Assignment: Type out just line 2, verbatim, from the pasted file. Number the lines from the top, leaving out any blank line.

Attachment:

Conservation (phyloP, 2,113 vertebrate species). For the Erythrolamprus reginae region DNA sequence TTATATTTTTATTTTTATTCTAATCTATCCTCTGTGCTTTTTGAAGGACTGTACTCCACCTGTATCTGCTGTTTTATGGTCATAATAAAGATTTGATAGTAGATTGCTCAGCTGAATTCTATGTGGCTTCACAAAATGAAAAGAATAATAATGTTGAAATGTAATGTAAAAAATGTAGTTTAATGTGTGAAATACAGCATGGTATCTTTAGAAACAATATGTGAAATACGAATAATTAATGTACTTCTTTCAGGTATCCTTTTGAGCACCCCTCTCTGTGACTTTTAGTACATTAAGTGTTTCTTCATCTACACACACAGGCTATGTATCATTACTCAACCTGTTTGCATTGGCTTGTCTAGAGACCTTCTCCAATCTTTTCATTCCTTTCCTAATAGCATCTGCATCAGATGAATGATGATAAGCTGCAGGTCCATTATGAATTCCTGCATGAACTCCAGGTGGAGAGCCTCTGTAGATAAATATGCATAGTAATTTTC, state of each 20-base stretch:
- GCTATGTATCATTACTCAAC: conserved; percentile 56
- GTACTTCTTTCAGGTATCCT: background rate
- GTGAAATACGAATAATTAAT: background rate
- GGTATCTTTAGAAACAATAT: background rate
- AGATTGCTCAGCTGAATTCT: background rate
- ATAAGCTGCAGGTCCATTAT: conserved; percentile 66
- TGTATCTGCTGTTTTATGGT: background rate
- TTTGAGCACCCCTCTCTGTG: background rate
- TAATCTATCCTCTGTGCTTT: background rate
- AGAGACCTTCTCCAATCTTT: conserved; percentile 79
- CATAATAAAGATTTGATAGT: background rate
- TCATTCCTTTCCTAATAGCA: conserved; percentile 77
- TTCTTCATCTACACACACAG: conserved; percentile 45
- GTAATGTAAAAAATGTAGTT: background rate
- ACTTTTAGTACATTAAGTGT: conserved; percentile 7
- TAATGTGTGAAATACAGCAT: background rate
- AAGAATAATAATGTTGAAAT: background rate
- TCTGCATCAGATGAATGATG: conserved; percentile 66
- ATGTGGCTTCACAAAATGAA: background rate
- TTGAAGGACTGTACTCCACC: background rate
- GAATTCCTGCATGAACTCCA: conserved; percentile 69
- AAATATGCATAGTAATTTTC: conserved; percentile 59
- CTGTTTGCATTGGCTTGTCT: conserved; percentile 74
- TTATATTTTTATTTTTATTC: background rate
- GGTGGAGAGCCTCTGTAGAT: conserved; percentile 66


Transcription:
- GCTATGTATCATTACTCAAC: conserved; percentile 56